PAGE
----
I have a vision of Syracuse, a ‘Greener’ downtown Syracuse. Green in more ways than one. My firm, Open Atelier Architects, a firm that focuses on energy efficient building technologies and sustainable building practices has engaged in a visionary project based on urban planning ideas that support healthy urban density and vibrant dynamic social, cultural and economic structure. The vision encompasses a blend of pedestrian friendly accessible green zones, economically vibrant centers and culturally rich arts objectives melded into a multi layered complex urban structure. Studies such as the 2006 Syracuse New York Communities report conducted by the AIA Central New York Chapter and the Sustainable Design Assessment Team from Washington DC, and initiatives such as the Connective Corridor and the Near West Side presently address similar objectives. The Connective Corridor has potential that stretches in a linear path between Armory Square and the University Campus. As an extension, or complement, to this vision, the potential to develop ‘hubs’ at key points along this path can become the dynamic factors that will generate the viable potential sought after by the program. The momentum to rejuvenate downtown Syracuse as a Green Corridor has great potential.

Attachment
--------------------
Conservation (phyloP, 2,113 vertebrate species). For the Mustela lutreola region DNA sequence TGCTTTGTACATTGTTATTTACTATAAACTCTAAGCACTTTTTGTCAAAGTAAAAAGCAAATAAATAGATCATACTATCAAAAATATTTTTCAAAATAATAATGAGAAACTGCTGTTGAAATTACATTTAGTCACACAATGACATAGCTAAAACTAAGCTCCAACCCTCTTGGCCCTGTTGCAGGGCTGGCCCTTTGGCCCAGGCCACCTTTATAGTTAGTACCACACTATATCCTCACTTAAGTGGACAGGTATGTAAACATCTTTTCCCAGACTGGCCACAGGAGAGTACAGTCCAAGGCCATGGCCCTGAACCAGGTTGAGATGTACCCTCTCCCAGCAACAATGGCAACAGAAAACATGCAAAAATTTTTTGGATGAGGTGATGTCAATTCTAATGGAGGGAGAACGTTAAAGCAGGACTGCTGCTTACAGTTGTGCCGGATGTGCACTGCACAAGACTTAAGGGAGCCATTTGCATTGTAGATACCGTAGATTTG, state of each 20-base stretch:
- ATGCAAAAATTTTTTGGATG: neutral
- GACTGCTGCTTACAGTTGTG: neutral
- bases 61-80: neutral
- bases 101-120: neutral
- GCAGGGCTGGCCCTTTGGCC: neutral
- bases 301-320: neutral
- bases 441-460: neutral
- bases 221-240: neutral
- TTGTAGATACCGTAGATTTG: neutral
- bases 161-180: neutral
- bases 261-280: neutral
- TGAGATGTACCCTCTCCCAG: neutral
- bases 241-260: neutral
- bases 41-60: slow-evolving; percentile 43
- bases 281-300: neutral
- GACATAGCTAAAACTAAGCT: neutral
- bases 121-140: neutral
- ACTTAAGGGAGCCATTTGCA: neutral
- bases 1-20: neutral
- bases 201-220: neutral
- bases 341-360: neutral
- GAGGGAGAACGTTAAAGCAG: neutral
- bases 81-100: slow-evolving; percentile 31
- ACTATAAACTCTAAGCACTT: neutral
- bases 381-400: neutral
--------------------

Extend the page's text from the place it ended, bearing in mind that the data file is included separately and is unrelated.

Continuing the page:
Greening Cities: Not a New Concept
Urban planners engaged in revitalization of dense urban centers are quickly recognizing the benefits for adequate green zones and energy efficient building designs. Green is now common place, doing business contrary to Green practices is viewed so incorrect that the survival of a business in some sectors can be at stake without it. The idea of Greening a city however is not a new concept. In 18th century Bath England, visionary John Wood the Younger built the now famous Royal Crescent in 1769, an example of town planning that literally embraced the vast natural landscape as part of the plan by “the blending together of residences with their natural surroundings” . Green incorporated into the town plan attracted aristocracy, affluence and wealth to the natural and healthy lifestyle offered by taking in ‘baths’ in the warm springs while engrossing in a natural setting. Proposing green urban zones in city centers only serves to reinforce our natural instinct towards the melding of urban density and the natural world.